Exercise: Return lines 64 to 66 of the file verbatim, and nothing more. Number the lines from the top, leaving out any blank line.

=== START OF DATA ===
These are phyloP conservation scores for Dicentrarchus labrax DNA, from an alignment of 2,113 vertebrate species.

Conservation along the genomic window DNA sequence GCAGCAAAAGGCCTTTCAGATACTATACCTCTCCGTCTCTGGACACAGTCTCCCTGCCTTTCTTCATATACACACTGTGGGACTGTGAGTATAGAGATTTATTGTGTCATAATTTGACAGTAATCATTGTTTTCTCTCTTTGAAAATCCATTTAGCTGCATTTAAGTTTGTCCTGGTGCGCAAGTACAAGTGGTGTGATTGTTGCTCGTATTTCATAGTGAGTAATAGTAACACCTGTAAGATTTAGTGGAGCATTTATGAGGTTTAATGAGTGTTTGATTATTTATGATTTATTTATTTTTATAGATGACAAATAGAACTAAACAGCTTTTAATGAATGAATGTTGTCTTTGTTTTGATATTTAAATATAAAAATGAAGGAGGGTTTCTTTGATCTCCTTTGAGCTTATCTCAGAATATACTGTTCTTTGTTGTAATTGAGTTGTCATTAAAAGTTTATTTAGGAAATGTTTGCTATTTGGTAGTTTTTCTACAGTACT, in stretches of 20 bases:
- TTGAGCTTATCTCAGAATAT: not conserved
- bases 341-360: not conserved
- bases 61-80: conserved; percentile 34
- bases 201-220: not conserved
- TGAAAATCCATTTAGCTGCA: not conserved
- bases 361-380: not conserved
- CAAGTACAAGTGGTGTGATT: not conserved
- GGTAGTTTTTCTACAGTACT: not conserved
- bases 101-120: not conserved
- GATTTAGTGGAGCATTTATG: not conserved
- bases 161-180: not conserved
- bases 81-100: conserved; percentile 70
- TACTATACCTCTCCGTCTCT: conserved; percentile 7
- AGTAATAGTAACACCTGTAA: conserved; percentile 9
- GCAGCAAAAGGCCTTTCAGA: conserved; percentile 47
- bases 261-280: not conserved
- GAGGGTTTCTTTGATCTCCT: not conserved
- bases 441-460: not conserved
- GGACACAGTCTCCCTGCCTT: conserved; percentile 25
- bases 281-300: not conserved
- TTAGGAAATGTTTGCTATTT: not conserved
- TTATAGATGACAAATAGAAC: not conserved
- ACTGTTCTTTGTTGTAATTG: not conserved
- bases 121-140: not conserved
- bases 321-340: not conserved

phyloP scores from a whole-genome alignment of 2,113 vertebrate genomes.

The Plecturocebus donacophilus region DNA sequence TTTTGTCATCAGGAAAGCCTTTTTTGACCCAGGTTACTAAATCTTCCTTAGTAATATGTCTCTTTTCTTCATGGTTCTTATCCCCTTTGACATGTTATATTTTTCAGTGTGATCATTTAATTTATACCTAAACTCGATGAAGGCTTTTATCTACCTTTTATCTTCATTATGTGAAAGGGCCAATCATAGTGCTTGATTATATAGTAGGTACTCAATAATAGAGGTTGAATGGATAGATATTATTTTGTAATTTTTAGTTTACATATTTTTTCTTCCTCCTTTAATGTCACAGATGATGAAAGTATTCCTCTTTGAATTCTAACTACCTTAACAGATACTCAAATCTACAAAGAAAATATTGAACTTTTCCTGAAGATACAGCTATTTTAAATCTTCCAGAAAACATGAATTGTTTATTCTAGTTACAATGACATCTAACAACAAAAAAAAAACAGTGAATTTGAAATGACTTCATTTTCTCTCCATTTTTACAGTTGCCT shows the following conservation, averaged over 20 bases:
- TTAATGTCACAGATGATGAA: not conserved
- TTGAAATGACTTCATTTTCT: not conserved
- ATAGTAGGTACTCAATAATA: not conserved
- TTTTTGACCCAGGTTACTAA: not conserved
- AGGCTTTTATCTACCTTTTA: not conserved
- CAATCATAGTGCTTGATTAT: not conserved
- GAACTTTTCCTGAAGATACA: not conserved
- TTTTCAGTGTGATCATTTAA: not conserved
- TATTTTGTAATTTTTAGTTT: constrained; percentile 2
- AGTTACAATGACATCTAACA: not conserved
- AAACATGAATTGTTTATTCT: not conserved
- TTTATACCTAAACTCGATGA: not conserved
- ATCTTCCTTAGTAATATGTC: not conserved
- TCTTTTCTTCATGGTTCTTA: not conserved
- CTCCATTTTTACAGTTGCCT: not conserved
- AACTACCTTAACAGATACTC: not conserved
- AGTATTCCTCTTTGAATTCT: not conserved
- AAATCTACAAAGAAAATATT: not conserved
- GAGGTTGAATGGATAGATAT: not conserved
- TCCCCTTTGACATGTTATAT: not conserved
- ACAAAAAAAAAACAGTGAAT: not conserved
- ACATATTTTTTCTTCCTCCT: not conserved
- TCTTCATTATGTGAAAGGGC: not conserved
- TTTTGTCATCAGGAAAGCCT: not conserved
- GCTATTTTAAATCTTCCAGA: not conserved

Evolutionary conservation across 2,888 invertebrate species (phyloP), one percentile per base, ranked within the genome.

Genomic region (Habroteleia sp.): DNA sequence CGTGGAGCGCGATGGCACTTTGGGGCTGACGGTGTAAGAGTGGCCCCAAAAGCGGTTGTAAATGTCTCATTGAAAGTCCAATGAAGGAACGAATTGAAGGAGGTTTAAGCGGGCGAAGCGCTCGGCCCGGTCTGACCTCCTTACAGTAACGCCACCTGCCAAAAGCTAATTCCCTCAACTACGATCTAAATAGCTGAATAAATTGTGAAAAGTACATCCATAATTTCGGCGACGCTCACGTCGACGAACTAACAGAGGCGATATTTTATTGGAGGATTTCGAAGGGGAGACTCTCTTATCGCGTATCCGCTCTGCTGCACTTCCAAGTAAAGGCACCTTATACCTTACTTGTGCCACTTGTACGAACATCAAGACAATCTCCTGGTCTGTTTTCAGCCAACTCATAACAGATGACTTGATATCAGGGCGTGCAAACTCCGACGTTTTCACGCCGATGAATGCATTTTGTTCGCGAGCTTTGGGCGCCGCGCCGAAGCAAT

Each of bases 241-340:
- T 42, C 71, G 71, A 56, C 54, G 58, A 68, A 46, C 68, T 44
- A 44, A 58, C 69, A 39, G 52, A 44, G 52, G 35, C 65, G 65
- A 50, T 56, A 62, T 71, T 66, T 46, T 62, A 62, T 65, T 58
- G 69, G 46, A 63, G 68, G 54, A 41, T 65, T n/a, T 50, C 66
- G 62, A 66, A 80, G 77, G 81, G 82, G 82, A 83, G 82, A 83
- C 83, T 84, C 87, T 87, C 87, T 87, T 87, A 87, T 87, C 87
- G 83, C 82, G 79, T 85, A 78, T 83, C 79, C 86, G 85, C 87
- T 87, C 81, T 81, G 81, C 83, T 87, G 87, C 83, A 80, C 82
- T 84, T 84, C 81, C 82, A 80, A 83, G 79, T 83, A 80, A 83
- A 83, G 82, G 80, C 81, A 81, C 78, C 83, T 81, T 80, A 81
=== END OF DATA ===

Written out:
- G 83, C 82, G 79, T 85, A 78, T 83, C 79, C 86, G 85, C 87
- T 87, C 81, T 81, G 81, C 83, T 87, G 87, C 83, A 80, C 82
- T 84, T 84, C 81, C 82, A 80, A 83, G 79, T 83, A 80, A 83